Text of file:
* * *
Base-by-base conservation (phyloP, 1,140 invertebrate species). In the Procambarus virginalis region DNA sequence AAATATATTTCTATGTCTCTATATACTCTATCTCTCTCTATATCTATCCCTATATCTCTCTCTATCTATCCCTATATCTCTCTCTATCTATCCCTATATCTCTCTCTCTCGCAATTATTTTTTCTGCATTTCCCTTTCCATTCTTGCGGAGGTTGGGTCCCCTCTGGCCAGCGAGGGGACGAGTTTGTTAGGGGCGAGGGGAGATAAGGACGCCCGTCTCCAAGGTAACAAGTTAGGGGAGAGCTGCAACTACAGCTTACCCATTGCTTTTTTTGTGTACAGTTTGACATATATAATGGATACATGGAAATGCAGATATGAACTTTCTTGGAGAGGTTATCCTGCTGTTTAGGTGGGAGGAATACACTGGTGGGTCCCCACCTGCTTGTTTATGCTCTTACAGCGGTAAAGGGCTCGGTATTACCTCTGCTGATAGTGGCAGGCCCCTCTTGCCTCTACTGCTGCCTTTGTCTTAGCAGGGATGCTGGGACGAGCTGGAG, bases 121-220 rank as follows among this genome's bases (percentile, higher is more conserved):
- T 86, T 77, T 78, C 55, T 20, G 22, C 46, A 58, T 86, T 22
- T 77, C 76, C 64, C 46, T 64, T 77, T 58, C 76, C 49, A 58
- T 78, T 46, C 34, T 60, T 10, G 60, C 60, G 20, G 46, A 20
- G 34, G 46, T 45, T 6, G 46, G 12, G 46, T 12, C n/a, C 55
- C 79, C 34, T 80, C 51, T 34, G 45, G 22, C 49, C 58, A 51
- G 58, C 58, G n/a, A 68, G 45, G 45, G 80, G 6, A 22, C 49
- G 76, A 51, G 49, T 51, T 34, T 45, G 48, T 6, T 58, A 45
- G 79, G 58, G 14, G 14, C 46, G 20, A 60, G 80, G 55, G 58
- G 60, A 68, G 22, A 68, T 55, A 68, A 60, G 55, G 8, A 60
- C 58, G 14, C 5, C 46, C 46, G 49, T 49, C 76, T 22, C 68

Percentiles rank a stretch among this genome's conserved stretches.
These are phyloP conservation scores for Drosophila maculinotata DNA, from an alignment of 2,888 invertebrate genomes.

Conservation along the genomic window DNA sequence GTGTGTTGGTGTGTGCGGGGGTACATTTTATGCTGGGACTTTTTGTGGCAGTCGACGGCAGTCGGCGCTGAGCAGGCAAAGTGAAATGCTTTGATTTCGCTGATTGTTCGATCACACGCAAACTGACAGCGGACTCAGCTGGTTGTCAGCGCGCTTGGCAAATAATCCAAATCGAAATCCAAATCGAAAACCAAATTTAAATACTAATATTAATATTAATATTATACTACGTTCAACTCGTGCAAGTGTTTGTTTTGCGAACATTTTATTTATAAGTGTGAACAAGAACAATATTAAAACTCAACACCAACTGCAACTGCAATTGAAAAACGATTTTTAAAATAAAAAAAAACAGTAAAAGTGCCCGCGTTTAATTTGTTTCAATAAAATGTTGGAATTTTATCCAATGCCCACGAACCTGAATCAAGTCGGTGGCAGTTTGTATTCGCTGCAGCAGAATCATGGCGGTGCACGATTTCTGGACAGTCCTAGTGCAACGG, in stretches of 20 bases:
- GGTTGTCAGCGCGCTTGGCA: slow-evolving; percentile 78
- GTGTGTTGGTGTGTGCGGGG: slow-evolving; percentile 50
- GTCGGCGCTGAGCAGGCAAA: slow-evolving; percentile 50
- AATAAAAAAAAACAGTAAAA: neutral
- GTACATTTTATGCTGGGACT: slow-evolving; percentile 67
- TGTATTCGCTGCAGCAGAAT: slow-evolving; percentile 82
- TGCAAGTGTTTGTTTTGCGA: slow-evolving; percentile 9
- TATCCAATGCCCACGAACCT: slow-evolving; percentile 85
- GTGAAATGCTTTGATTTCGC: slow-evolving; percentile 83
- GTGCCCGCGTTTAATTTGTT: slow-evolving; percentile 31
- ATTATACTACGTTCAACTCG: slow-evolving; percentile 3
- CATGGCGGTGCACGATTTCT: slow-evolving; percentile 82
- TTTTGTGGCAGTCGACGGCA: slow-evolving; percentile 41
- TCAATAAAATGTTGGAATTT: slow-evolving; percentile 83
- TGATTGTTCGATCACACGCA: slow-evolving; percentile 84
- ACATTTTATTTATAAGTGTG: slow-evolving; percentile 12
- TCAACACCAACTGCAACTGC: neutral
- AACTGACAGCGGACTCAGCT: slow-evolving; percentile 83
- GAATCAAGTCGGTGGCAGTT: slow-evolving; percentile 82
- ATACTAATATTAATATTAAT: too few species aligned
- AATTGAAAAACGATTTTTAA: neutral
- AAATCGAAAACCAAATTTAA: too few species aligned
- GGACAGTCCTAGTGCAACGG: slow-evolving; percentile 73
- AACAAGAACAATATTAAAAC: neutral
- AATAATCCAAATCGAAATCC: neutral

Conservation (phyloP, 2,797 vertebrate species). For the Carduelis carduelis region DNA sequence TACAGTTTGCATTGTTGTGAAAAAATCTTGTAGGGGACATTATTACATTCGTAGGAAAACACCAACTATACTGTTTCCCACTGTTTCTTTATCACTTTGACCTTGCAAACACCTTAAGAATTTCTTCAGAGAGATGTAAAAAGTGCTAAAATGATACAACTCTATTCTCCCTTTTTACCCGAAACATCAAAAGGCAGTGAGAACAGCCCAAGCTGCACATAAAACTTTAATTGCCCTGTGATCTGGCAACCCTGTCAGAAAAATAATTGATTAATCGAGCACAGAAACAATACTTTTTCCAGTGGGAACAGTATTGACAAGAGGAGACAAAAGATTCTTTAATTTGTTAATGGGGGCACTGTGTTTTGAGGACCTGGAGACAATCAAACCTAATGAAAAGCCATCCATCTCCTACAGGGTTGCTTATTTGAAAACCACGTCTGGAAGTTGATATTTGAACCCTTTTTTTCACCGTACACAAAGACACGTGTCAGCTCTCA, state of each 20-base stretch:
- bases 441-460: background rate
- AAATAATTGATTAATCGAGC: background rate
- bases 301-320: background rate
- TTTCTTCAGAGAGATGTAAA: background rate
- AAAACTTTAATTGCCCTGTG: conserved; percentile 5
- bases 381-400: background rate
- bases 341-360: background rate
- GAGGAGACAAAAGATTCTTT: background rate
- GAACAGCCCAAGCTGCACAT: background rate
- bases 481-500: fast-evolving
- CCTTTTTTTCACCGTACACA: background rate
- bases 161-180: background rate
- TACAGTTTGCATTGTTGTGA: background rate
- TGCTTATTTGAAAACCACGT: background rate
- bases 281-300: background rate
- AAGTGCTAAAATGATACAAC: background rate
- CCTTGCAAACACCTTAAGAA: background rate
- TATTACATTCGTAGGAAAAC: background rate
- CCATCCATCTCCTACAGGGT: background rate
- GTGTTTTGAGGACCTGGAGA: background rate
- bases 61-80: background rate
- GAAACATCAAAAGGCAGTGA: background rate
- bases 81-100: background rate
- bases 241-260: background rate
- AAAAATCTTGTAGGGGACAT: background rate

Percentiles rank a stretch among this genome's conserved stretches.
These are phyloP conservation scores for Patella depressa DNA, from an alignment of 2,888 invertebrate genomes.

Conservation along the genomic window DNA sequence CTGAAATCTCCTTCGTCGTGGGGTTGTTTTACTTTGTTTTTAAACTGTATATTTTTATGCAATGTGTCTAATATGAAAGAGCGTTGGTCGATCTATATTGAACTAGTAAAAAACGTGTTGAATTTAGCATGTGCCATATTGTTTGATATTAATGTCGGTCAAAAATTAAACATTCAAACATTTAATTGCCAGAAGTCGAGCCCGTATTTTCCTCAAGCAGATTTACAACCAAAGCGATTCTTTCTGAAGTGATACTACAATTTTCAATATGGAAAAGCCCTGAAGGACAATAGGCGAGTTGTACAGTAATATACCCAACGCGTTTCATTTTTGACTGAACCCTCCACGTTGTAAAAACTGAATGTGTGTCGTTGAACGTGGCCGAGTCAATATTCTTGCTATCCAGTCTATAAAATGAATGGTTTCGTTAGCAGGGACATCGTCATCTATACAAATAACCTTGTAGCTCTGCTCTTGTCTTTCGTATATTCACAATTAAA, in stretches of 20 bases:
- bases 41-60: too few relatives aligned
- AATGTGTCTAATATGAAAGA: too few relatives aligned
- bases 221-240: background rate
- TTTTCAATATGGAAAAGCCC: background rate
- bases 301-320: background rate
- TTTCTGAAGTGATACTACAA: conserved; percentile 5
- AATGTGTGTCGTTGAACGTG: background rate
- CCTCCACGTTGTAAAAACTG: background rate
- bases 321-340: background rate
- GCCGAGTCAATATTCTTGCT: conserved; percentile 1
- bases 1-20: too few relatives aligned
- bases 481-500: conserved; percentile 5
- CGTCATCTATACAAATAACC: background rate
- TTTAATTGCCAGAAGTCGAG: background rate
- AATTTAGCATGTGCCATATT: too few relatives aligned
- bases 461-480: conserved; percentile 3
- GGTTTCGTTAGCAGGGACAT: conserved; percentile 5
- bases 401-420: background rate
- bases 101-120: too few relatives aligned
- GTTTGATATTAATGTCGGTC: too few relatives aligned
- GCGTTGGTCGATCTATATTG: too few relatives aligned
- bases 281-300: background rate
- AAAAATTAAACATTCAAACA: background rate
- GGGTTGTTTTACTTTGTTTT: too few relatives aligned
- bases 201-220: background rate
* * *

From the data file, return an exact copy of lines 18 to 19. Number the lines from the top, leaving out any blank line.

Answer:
- AATAAAAAAAAACAGTAAAA: neutral
- GTACATTTTATGCTGGGACT: slow-evolving; percentile 67